2. Learn to be an effective ally – Read up on warning signs for sexual assault, abusive relationships and stalking and learn how to support loved ones who come to you for help. Also, be sure you’re aware of the different resources available for IPV survivors in your community so you’re prepared to give effective advice. You can take this effort a step further by becoming a HAVEN ally through UNC-Chapel Hill. Fall registration is open now – the one-time, four-hour training is a small commitment with a big impact.
  3. Think of others (and yourself!) – My work with One Act has taught me to always be aware of the other people around me, especially when I’m out on the town or when friends come to me for advice. Taking a simple pledge to watch out for others and take them seriously when they ask for help, regardless of whether I know them personally, was a huge shift in my mindset. It isn’t a huge commitment, but keeping an eye out helps make your overall community safer. Don’t forget to recognize when to take care of yourself, too. Last week, FVPC volunteer Charlotte Crone talked about the break she took from volunteering, which was time to recharge and relax. Taking time to relax, even just for a few hours, is important so that you’re energized when it’s time to act.

If you want more detailed information about bystander intervention, visit SAFE@UNC, email oneact@unc.edu or register for a training here. Surfing the site or sending a quick question is a One Act in itself! Share your own simple ideas for action below.

 

Rates of DV Increase After Natural Disasters – How Can We Help? September 1, 2011

Despite a hefty $71 million price tag for damages to more than 1,100 homes and businesses, North Carolina was fortunately spared from the brunt of Hurricane Irene’s destruction. In comparison to other natural disasters, Irene was less harmful, although there were a reported 42 tragically related deaths in affected areas.

Advance warning may have contributed to the relatively low level of destruction from Irene. Americans all along the East Coast prepared for the storm, taping windows, stacking sandbags and boarding up storefronts. But strongly recognized precautionary measures, like filling a bathtub with water before a hurricane, aren’t the only concern for government agencies and community service providers in planning for disaster relief. Evidence has suggested that the prevalence of intimate partner violence, child abuse and sexual assault increases in the aftermath of a natural disaster.

The State Department reported that after the earthquake in Haiti, “Women’s rights groups and human rights organizations reported that domestic violence against women remained commonplace and under-reported. Police rarely arrested the perpetrators or investigated the incidents, and the victims sometimes suffered further harassment and reprisals from perpetrators, sometimes prompting secondary displacement of victims within IDP camps.”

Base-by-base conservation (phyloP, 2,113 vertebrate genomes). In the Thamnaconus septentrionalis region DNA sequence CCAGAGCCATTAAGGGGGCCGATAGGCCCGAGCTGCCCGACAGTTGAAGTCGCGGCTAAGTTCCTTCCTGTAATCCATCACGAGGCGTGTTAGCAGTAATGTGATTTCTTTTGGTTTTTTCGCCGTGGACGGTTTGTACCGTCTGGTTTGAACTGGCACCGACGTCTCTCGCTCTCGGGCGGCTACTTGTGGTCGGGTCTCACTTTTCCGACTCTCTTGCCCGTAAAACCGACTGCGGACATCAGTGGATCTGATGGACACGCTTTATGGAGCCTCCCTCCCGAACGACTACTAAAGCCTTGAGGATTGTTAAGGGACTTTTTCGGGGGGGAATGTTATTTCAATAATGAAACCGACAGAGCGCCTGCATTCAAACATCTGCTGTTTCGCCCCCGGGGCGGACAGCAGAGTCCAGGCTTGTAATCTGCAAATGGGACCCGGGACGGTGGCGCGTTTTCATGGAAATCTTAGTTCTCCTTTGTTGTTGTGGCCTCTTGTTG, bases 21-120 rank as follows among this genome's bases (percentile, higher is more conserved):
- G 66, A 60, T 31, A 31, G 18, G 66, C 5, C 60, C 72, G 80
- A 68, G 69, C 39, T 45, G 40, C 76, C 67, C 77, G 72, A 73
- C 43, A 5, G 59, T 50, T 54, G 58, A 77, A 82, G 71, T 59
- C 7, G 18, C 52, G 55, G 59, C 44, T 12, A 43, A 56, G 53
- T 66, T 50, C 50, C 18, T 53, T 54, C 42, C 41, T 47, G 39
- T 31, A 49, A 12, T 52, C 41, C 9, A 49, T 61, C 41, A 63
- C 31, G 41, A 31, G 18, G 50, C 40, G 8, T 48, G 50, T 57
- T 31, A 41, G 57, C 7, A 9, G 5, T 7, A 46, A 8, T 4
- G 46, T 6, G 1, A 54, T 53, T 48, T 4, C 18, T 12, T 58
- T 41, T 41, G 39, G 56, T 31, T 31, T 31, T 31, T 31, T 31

In New Orleans after Hurricane Katrina, high rates of domestic violence and sexual assault were widely observed by disaster relief staff, although reporting rates were dramatically low because of survivors’ physical displacement from their jurisdictions.

Several aspects of the circumstances of the aftermath of a natural disaster contribute to increased risk for domestic violence and sexual assault. First, the collapse of a community’s infrastructure leaves some individuals, most often women and children, more vulnerable to assault. Separation from friends, family members and familiar resources increases this vulnerability, especially as most facilities require refugees to sleep among strangers, often in close quarters. Finally, the lack of organization and limited presence of law enforcement in some disaster relief shelters can create a sense of lawlessness among inhabitants.

While the United States was spared from massive destruction this week, preparation efforts for Hurricane Irene brought unique concerns to the forefront of public discussion. The provision of adequate resources for women and other vulnerable populations at risk for domestic violence and sexual assault must be prioritized by government relief agencies and local service providers. We can learn an important lesson from the unforgivable crimes observed during relief efforts for the natural disasters mentioned above – and we can use it to better develop our emergency response plans in the face of future storms.

Safety planning is important, whether for a natural disaster or leaving an abusive relationship.  Do you have your essentials ready if you needed to leave home suddenly?  What would you bring?  Leave us your thoughts.